The OECD’s 2005 annual Global Forum, comprising OECD and non-OECD members, focused on leveling the playing field by promoting tax transparency and information exchange. The OECD released “Tax Co-operation: Towards a Level Playing Field—2007 Assessment by the Global Forum on Taxation” on October 12, 2007. The OECD reports increased participation in TIEAs (including access to bank information).
ECOSOC: The United Nations (UN) Economic and Social Council (ECOSOC) discusses international economic and social issues and formulates policy recommendations for its member countries. The UN became more active in international tax matters in 1980 when it produced the UN Model Income Tax Treaty and ECOSOC created the Ad Hoc Group of Experts on International Cooperation in Tax Matters. In 2004, the Ad Hoc Group was renamed the UN Committee of Experts on International Cooperation in Tax Matters. The Experts meet annually and are responsible for reviewing and updating the Model Tax Treaty; providing a framework for dialogue to improve and promote international tax cooperation; monitoring, assessing, and providing recommendations on new and emerging international cooperation issues; and providing recommendations and technical assistance to developing countries.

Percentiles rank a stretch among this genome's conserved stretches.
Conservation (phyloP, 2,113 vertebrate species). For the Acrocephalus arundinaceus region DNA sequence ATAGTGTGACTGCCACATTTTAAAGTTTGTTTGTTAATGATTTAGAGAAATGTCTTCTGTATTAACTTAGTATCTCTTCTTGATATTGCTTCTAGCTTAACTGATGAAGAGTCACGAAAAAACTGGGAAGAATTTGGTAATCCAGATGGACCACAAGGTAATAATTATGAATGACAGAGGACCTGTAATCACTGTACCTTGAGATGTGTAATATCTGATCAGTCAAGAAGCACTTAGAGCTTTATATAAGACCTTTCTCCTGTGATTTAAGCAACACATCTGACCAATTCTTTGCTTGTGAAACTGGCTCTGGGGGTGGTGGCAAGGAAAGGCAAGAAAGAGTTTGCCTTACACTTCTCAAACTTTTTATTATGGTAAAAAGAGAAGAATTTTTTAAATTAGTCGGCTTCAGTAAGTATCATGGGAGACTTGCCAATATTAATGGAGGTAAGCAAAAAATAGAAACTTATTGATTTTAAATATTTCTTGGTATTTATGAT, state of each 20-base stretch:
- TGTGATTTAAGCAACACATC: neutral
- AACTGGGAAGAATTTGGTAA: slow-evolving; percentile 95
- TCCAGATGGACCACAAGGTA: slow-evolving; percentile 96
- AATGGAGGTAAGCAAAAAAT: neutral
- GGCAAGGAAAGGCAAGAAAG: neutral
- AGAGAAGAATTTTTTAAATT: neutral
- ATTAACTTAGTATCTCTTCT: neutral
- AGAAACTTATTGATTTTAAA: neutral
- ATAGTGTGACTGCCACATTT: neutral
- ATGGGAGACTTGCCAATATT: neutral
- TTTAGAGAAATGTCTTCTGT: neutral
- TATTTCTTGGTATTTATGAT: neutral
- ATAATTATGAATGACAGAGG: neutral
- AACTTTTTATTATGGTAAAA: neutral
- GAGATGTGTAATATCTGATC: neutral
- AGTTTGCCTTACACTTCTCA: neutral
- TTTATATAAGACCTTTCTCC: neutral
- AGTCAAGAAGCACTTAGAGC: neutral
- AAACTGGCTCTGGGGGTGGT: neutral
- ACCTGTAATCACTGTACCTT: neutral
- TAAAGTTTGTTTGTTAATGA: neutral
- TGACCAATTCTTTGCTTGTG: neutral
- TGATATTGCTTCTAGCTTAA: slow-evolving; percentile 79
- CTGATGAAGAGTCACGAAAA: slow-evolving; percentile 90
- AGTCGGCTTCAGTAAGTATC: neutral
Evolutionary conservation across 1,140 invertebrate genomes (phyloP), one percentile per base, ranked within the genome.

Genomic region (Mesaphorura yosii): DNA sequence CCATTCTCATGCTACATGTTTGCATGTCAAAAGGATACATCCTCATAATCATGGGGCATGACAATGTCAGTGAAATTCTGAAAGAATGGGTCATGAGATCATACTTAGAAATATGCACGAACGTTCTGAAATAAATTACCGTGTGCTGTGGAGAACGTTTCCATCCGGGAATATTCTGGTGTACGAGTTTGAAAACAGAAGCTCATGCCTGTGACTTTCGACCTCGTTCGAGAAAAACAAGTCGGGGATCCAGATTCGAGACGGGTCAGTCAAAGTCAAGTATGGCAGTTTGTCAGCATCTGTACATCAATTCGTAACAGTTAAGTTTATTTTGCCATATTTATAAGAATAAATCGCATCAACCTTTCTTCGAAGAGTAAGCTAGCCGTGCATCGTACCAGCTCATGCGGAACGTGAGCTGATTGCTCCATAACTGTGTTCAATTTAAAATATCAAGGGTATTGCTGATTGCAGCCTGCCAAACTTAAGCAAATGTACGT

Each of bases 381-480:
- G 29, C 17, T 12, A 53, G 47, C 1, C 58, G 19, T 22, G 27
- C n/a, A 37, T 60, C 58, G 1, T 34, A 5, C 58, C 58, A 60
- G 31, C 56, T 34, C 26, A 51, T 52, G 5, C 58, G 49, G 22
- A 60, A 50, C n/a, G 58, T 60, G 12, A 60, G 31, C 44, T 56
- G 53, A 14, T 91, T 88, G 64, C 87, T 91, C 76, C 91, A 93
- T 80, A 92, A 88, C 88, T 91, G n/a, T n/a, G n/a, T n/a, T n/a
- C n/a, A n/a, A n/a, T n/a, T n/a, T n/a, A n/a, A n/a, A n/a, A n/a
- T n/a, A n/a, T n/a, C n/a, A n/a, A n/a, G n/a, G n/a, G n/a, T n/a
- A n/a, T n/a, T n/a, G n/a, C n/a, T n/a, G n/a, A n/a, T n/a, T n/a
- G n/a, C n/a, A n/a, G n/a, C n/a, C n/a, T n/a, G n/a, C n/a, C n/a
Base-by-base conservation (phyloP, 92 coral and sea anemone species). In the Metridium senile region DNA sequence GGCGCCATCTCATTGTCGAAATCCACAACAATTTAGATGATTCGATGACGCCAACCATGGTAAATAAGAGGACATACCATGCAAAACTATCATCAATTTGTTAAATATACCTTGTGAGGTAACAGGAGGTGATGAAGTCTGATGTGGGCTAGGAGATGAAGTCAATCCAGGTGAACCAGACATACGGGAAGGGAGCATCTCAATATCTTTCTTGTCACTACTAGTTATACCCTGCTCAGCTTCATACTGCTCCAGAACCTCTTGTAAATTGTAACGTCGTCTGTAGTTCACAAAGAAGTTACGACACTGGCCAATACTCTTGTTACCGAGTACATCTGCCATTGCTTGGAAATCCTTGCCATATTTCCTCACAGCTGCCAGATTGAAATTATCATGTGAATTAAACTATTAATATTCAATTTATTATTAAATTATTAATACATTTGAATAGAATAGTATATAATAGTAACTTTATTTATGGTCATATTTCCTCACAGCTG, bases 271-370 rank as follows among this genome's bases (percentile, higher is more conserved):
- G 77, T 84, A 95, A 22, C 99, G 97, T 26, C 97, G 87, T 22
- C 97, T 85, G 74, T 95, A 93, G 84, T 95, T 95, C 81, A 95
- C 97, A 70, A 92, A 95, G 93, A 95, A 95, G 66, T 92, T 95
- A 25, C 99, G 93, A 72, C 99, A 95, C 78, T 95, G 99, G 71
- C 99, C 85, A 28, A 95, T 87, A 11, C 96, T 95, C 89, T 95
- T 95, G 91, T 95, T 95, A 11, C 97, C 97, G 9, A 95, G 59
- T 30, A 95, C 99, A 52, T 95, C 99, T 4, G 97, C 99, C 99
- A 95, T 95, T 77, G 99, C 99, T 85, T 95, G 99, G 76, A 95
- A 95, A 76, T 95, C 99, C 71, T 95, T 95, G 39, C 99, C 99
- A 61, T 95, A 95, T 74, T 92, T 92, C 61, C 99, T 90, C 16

The UN Secretary General’s August 2007 report on the International Conference on Financing for Development suggests that the UN should be more involved in international tax cooperation (www.un.org/esa/ffd). The report recommends that the Experts be more diligent in combating tax evasion via taxation of services and natural resources, as well as tax administration. The report highlights an underlying difference between the OECD and the UN tax models. The OECD model gives more rights to the investor’s country of residence and the UN model gives more rights to the source country where the activities take place.